Tammy’s Journey

Tammy_journey

One of Mosaic’s values is that we connect and collaborate. Of course, connection can take many different forms, but one of the most beautiful ways of connecting occurs when there are 2 people who just love being in each other’s company.

Tammy has called one of Mosaic’s supported living houses home since 2012. Tammy really enjoys volunteering at the Salvos, and in her spare time, she’ll usually be found sewing, knitting, creating other crafts, or adding to her impressive collection of special ornaments.

The most important thing in Tammy’s life though is her relationship with Blake. For the last four years Tammy and Blake have been inseparable. With the support of Mosaic staff, they go on dates and adventures together, and the way that Tammy lights up when Blake brings her flowers is a joy to see. We are privileged to be able to support Tammy to maintain her loving connection with Blake.


Dieter’s Journey

Dieter lived in a Mosaic home for 12 years. His health had been in natural decline over a number of years, with Mosaic staff progressively responding to his changing needs, helping to embrace and use equipment to keep him independent and safe.

During a hospital stay initiated by a rapid health decline, Dieter was given the news that his condition was now palliative and he needed end of life care. Dieter told us he didn’t want to remain in hospital. He really wanted to go home to pass away.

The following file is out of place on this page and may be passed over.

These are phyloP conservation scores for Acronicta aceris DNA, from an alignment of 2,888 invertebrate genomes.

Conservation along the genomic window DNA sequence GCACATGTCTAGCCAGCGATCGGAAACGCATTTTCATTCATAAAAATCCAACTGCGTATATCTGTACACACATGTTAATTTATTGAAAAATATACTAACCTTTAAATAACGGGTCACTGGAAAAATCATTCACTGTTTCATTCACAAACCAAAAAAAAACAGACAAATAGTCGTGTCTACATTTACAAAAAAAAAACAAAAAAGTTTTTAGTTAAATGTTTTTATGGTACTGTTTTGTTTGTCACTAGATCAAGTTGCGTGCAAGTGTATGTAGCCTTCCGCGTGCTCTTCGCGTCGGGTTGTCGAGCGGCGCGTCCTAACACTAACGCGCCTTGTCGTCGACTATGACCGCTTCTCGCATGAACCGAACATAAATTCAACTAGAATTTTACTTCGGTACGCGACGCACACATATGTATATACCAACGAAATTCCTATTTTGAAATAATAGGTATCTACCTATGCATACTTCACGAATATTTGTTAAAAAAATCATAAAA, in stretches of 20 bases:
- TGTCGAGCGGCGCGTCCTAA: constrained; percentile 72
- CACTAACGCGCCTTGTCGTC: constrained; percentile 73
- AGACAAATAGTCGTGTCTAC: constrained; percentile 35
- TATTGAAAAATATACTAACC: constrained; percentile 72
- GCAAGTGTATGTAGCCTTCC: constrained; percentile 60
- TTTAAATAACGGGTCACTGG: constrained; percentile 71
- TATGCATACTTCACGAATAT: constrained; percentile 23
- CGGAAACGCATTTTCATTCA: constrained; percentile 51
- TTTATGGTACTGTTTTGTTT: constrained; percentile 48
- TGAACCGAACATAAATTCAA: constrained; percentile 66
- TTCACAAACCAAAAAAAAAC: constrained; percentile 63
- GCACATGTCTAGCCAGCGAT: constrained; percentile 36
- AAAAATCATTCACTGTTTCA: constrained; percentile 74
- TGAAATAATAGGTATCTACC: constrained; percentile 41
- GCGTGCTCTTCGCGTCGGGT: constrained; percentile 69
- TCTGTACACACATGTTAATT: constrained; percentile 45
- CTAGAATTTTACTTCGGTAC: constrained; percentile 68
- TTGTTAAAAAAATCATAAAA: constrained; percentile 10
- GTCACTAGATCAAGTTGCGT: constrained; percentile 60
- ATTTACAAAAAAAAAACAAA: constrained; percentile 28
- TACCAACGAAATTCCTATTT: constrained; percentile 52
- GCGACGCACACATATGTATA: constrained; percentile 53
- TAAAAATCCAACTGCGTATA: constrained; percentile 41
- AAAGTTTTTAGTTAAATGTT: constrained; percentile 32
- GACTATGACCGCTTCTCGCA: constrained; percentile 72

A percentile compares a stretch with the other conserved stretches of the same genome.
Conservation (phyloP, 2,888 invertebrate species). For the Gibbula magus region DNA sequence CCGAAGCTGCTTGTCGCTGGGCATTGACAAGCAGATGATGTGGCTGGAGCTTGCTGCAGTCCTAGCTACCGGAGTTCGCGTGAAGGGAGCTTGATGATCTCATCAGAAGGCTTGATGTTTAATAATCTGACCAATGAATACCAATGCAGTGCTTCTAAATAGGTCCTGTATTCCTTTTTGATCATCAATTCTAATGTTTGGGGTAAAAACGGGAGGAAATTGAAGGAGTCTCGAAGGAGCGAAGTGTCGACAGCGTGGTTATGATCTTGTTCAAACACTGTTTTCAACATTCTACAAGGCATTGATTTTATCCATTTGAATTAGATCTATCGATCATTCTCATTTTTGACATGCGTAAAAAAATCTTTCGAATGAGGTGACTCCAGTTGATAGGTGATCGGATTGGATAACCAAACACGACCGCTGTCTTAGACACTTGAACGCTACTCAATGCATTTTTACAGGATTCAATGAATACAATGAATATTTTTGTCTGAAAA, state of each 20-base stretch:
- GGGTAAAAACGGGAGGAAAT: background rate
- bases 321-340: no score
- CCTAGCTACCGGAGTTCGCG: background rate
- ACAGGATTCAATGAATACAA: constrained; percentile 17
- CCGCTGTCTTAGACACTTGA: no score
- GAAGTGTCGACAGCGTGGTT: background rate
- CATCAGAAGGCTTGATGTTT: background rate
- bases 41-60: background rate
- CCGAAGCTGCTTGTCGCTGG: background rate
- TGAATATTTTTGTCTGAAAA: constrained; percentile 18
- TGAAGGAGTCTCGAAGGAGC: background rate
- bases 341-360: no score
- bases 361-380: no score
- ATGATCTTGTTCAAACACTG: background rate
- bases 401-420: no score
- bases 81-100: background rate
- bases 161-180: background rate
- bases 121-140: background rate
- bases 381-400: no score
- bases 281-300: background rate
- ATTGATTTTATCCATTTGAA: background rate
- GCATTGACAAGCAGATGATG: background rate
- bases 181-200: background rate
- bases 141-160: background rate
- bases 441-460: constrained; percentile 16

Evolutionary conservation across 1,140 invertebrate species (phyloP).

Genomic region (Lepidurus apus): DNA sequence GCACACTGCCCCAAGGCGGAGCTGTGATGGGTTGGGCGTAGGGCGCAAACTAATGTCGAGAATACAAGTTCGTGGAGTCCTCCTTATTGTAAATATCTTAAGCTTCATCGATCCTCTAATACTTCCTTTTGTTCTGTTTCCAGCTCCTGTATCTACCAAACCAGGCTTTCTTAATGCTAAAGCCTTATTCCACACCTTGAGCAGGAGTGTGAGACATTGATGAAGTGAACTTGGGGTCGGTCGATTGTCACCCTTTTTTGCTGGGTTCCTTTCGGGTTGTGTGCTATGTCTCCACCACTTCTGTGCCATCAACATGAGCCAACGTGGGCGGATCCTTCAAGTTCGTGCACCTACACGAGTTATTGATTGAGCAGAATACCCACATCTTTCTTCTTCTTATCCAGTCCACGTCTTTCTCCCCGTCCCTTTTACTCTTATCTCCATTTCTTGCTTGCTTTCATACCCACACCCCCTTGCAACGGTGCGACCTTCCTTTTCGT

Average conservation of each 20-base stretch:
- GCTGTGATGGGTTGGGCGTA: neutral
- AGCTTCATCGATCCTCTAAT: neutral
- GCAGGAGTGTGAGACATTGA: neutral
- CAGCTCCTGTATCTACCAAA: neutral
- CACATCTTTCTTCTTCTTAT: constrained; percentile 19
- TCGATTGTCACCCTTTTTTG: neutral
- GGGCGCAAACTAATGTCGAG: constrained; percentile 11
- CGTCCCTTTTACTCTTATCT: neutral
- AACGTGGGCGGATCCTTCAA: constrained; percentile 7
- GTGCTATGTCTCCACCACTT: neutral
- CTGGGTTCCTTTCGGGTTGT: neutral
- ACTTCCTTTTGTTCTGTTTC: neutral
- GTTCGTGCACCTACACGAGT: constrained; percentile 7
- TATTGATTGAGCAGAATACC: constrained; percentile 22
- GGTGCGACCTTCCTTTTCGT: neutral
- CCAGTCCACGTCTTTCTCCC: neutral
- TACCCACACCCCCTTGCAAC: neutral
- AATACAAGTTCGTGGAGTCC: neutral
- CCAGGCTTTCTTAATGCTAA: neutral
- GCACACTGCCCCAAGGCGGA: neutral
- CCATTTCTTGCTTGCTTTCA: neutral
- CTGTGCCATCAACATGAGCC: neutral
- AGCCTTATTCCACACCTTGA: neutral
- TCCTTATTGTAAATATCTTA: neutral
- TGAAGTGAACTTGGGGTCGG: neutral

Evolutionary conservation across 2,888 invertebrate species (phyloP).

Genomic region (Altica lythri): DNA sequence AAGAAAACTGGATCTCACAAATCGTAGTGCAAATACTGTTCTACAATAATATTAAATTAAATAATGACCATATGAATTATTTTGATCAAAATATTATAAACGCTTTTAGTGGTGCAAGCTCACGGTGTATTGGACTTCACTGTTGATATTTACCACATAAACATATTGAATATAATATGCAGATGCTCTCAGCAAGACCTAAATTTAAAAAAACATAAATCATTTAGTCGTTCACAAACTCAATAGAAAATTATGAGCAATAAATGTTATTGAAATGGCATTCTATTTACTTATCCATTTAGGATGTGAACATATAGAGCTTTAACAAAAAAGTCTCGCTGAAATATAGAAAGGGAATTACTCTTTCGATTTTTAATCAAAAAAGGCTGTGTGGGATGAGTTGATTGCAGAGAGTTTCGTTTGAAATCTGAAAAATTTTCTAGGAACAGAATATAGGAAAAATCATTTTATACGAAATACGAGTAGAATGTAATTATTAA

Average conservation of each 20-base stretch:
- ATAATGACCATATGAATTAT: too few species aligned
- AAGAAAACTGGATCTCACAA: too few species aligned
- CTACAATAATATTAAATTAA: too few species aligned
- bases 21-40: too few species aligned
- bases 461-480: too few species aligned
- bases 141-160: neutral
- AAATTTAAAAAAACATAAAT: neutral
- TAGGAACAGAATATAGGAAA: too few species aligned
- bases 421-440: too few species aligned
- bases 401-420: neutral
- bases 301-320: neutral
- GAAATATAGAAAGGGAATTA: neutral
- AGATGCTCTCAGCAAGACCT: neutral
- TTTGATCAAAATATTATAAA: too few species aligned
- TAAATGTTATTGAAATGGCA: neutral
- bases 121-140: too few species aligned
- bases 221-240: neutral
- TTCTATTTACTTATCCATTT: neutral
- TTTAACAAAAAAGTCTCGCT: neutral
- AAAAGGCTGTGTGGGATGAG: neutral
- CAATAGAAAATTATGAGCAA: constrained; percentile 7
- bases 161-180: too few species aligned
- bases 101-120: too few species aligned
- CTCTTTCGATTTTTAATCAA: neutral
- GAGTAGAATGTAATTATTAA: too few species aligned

Mosaic collaborated with Dieter, his family and his health professionals to ensure all the correct supports were in place not only for Dieter but for his family and his housemates.

Dieter passed away at home peacefully. Mosaic feels very proud and honoured that we were able to respect his wishes and provide the support he needed for his end of life journey on his terms.


Rachel’s Journey

Rachels_Journey

Rachel, like her Mum, is a strong and positive woman who finds something to be happy about every day, and we are proud to play a small part in her journey.

Rachel lives with Ehlers-Danlos Syndrome, which she describes as being an invisible illness – it’s a connective tissue disorder that leaves her joints weak and unstable with constant and painful dislocations that requires her to use a wheelchair. 23 years old, Rachel lives with her Mum who is her primary carer.

Our support workers provide Rachel with personal care assistance and provide transport to key appointments. They also help out with Mary, her assistance dog and Truffles, her long neck turtle.

It’s no secret that parents will always put the needs of their children first, but we also know that it is important for them to look after their own health and wellbeing, especially when they are also caring for another person. That’s why it’s important to us that by supporting Rachel we are also providing the opportunity for her Mum to have some down-time, look after her own wellbeing, and keep up her energy and vitality.